|Publication number||US3546334 A|
|Publication date||Dec 8, 1970|
|Filing date||May 21, 1965|
|Priority date||May 21, 1965|
|Publication number||US 3546334 A, US 3546334A, US-A-3546334, US3546334 A, US3546334A|
|Inventors||Irwin S Lerner, Hugh J Davis|
|Original Assignee||Lerner Lab Inc|
|Export Citation||BiBTeX, EndNote, RefMan|
|Patent Citations (2), Referenced by (37), Classifications (5)|
|External Links: USPTO, USPTO Assignment, Espacenet|
United States Patent 3,546,334 COMPOSITION FOR FIXING AND PROTECTING A SMEAR OF BODY CELLS AND METHOD OF APPLYING SAME Irwin S. Lerner, Greenwich, Conn., and Hugh J. Davis, Baltimore, Md., assignors to Lerner Laboratories, Inc., Greenwich, Conn., a corporation of Connecticut No Drawing. Filed May 21, 1965, Ser. No. 457,842 Int. Cl. G01n 1/00, 1/30 US. Cl. 4243 Claims ABSTRACT OF THE DISCLOSURE Cytological fixative and protective composition that includes a liquid solution of an alcohol, water, a polyalkylene glycol, and a ketone. The composition may also contain a dye.
This invention relates to a novel cytological fixative and protective composition, and to a method for applying such composition. More particularly, this invention relates to the treating of a slide having thereon a smear of body cells for microscopic examination, so as to fix and preserve the cells for such examination, and involves depositing on the slide a composition comprising an alcohol, water, a polyalkylene glycol, and a ketone.
It is conventional practice to place a smear on a slide and examine it under a microscope. If such a smear is permitted to dry in the air, the cells generally are not suitable for obtaining a clear picture under the microscope. To avoid drying of the smear, various fixative compositions have been applied. Thereafter, a protective coating has been applied in order to protect the surface of the smear.
It is an object of the present invention to provide a novel and improved cytological fixative and protective composition.
Another object is to provide a method of simultaneously fixing the specimen on the slide and protecting it with a coating, the fixing and protecting being effected in a single step, whereby the slide may then be handled without damaging the specimen.
Additional objects and advantages will become apparent from the following detailed description.
In accordance with one aspect of our invention, there is provided a cytological fixative and protective composition comprising an alcohol, water, a polyalkylene glycol, and a ketone.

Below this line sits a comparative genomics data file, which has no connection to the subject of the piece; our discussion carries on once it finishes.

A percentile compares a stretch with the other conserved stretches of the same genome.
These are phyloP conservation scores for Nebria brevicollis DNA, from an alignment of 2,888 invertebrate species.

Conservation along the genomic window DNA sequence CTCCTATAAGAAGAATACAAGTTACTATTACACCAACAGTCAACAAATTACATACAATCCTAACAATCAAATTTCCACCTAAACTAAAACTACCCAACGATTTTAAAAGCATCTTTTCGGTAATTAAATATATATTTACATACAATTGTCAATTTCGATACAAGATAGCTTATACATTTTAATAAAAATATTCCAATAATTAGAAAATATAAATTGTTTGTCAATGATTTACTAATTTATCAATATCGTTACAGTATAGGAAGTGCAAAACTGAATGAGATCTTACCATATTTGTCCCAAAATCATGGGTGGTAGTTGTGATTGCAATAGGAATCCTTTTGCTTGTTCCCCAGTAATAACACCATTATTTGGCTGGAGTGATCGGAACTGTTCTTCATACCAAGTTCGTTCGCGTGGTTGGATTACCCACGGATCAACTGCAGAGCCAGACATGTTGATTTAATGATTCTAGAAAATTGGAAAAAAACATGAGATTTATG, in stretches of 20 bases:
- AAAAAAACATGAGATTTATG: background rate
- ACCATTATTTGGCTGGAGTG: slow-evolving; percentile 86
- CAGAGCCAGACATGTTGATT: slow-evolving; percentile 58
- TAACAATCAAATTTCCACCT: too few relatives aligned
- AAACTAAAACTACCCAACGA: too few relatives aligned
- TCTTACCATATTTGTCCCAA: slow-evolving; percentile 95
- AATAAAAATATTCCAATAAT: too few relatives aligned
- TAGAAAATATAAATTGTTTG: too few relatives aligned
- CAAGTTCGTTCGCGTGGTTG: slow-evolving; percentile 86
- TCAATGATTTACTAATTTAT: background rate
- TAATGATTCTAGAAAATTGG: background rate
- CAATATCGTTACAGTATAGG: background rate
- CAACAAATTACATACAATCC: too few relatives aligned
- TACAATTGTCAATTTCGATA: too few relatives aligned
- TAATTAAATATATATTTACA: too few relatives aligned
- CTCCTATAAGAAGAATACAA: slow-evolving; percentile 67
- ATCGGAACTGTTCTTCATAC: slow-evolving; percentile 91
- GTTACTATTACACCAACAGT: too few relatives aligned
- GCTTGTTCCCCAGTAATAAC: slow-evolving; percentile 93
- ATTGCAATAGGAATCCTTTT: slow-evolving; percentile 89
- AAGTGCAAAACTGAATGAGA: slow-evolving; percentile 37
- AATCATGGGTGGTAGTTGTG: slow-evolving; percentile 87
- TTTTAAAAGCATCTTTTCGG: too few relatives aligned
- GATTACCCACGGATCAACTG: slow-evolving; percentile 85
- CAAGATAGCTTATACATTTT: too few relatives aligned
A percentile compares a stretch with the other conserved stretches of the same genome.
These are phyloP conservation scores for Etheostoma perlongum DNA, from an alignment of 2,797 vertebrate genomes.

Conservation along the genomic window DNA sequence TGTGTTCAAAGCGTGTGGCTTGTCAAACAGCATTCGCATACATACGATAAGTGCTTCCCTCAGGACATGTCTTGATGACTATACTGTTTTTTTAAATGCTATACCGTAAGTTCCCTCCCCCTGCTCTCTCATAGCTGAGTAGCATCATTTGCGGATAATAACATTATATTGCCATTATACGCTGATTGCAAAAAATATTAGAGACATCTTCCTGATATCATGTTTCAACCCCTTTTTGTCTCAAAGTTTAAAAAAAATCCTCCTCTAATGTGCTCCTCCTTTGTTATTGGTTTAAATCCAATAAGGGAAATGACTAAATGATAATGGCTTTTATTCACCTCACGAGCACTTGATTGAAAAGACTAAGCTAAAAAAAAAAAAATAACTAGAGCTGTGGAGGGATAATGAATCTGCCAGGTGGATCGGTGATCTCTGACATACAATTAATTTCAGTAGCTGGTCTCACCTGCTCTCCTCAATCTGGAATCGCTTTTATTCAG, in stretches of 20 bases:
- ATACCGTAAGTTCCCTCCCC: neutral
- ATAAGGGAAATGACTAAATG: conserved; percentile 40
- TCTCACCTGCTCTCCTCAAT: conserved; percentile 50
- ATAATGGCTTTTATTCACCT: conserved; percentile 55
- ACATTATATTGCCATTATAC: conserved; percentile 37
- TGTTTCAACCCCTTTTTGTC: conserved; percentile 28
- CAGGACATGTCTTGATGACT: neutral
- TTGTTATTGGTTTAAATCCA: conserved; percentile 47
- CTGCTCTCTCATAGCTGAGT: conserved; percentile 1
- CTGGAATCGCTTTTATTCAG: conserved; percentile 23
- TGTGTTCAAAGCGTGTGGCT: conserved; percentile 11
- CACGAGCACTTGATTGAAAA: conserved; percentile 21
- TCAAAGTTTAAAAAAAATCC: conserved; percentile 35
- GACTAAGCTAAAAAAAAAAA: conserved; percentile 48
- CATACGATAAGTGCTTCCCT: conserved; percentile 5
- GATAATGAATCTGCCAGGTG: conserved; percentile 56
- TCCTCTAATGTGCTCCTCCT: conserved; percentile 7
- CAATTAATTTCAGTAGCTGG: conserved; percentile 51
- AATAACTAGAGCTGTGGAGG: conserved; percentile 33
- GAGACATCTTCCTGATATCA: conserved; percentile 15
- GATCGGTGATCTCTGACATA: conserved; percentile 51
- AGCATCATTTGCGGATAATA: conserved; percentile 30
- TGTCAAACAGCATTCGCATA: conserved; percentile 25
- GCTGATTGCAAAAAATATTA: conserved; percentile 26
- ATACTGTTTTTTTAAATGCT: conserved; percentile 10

The alcohol functions as a fixative and advantageously contains from about 1 to 10 carbon atoms, such alcohols as methanol, ethanol, and isopropanol being preferred. We have found that particularly desirable results are obtained using isopropanol.
The polyalkylene glycol serves as a fixative and also remains as a residual film on the surface of the slide, thus serving to protect the smear. The polyalkylene glycol should have a molecular weight of from about 1000 to 4000. We have found polyethylene glycol to be especially advantageous because it is non-toxic as well as water soluble. Accordingly, when the smear is to be subjected to microscopic examination, the protective polyethylene glycol film is easily removed by treatment with an aqueous liquid.
The ketone functions as a fixative and additionally enables the overall composition to rapidly penetrate the smear. This is highly advantageous, because the cells should be fixed while still fresh and moist, that is, before appreciable drying has occurred. Otherwise, changes in morphology invariably occur.
The ketone may be repersented by the formula 0:0 R2 wherein R and R may be alkyl containing from about 1 to 10 carbon atoms, aryl such as e.g. phenyl or naphthyl, alkaryl, or aralkyl. The preferred ketone is acetone.
The preferred proportions for our fixative-protective composition are as follows:
Water-alcohol-IOO cc. Polyalkylene glycoll-5O gm. Ketone-550 cc.
The amount of water in the water-alcohol mixture may be from about 4 to cc., with the amount of alcohol being correspondingly from about 96 to 20 cc. If desired, a minute amount of a dye may also be incorporated.